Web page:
Azam Ayub [00:19:15]:
Well, no, but I would go with that, right? Because a lot of African countries, especially Nigeria, I mean, Super Eagles, everyone loves them. Pale infamously predicted them to win the World Cup, but the Brazil win, that was great. Kanu. Yakubu kanu especially. That was JJ. Beautiful player, India. We used to be decent. In 60s. We did qualify for the Olympics and the World Cup as well. I think 58 World Cup, I can't recall very well. But most of our players used to play barefoot.
Raphael Harry [00:19:58]:
Azam Ayub [00:19:59]:
And I think the transition was difficult. And at some point in time, the country just switched to cricket. And cricket became so popular in the country that essentially every other sport suffered and it's not cricket's fault, it's popularity.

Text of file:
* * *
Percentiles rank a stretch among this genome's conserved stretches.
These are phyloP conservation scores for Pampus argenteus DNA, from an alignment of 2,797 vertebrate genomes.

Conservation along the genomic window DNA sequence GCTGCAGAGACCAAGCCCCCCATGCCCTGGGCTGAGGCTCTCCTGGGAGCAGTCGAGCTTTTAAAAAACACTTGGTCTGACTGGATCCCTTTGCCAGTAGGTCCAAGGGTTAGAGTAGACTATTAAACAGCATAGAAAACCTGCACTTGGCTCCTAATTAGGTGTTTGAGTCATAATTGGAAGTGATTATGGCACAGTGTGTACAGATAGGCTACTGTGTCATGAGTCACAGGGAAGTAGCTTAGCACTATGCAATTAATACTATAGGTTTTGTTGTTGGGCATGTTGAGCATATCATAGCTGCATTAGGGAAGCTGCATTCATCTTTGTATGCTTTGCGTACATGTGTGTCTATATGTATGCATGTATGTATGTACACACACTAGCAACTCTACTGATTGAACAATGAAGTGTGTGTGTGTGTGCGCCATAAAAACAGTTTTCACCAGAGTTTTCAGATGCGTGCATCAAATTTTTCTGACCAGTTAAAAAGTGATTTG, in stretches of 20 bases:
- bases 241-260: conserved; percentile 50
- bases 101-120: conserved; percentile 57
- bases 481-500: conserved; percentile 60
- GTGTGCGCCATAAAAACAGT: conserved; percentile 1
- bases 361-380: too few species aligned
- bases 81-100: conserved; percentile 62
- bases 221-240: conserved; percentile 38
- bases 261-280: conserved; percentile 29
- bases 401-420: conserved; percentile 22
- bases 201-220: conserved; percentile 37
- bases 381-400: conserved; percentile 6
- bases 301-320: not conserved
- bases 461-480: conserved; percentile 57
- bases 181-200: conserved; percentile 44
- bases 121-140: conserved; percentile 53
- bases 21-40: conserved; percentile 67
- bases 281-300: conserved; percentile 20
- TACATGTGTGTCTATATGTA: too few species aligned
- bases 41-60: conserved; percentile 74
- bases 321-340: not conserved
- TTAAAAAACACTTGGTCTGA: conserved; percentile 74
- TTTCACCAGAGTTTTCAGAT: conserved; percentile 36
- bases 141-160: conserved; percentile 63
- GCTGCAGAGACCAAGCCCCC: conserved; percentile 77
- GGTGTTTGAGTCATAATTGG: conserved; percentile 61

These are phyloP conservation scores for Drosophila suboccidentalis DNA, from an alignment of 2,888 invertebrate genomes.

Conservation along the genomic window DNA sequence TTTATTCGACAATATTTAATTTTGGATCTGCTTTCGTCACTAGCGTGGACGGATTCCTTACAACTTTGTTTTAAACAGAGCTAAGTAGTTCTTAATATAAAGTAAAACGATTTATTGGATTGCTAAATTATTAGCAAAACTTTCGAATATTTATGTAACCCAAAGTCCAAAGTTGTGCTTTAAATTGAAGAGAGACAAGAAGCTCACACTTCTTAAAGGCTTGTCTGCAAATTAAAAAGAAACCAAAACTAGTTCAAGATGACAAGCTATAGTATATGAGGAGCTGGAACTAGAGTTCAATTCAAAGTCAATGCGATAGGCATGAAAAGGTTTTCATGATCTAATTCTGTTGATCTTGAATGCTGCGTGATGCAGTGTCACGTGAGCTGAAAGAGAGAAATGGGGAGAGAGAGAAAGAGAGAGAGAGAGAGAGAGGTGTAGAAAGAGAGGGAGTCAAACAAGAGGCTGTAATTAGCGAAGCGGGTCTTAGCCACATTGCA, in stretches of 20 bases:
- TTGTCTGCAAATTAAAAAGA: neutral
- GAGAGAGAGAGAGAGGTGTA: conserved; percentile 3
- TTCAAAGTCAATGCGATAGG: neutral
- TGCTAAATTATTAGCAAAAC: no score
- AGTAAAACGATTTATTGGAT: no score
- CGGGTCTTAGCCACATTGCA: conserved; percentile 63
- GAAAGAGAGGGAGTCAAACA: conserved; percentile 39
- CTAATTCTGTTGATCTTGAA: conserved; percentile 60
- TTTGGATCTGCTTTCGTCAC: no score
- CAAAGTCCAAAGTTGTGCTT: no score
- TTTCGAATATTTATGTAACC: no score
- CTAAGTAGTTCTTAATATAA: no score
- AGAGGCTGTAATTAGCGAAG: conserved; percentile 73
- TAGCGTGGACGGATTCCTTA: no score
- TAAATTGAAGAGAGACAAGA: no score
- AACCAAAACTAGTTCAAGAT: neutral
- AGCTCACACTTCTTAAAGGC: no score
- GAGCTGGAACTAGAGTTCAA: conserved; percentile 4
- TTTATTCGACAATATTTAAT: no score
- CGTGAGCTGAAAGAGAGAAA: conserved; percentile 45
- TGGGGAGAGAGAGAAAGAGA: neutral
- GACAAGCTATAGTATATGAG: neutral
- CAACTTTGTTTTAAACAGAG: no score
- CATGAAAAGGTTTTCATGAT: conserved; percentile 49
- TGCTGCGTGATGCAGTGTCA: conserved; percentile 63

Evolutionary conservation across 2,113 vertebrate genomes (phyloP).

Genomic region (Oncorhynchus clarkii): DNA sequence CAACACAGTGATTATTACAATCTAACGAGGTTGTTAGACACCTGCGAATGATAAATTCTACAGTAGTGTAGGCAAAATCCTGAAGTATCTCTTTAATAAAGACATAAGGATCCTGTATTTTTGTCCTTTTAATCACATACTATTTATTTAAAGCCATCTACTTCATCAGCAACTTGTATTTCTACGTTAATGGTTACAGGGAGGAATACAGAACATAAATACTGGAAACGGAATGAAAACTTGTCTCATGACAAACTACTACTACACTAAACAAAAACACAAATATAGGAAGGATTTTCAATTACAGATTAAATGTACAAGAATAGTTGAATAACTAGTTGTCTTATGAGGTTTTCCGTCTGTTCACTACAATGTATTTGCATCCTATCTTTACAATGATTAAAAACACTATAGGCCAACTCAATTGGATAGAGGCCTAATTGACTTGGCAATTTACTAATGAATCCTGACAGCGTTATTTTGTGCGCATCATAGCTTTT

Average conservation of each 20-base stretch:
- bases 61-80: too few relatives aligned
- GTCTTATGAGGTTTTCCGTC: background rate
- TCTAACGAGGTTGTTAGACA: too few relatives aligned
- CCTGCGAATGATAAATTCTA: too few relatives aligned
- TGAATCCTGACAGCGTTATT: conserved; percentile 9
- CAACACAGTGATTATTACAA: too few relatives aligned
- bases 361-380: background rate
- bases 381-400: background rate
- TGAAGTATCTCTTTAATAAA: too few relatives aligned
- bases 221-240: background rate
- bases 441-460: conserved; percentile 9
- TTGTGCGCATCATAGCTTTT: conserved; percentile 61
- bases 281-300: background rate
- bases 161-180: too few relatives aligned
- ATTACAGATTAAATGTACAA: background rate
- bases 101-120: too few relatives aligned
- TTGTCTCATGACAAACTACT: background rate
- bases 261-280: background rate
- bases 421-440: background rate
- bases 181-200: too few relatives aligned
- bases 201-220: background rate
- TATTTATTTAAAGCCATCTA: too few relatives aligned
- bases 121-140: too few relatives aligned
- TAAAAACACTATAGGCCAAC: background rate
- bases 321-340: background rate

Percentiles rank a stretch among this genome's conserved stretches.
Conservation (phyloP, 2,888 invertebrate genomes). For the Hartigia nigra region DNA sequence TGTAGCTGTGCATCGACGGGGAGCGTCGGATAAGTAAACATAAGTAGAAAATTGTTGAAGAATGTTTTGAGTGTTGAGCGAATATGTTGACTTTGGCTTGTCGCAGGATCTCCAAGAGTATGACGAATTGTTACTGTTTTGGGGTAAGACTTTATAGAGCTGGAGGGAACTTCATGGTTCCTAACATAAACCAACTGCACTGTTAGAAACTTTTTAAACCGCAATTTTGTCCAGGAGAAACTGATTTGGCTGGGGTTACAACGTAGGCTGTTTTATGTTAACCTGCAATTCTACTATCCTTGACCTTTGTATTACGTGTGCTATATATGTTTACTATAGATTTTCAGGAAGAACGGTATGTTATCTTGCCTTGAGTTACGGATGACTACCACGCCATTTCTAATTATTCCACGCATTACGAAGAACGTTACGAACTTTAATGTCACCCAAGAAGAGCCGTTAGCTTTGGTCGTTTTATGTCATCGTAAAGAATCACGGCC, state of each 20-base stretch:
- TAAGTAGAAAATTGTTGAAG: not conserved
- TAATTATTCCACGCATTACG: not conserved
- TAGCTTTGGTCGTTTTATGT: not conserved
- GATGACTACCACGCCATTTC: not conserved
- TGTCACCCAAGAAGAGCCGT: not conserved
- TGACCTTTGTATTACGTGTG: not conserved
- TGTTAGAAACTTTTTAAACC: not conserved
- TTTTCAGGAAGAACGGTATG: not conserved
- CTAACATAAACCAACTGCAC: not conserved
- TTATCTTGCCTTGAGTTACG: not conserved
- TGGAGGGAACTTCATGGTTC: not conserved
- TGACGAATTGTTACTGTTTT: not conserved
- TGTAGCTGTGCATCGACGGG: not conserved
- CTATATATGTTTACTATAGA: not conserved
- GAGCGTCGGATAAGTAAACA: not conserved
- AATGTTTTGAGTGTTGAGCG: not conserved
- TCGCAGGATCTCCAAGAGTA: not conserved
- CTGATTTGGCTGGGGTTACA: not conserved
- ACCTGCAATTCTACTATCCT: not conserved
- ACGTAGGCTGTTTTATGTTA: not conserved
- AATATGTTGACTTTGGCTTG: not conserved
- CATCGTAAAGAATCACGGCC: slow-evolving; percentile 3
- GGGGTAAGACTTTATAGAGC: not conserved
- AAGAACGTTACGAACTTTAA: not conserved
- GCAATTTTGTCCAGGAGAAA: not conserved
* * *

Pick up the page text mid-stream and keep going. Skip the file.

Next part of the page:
Raphael Harry [00:20:17]:
Because of football.
Azam Ayub [00:20:18]:
Exactly. People's focus is all the kids play cricket, so just the talent pool, right, is shallow. But now, right, I mean I would create Premier League a lot for football to be really popular in India now and kids wanting to learn football, play football. And so I have hopes about India doing well in future despite the fact that we have been following English Premier League for 20 years. Also, most Indians support either Brazil or Argentina in the World Cups. We are still lagging. 100 plus is our rating. We should do a lot better, but I have hopes that we'll do better in future.
Raphael Harry [00:21:00]: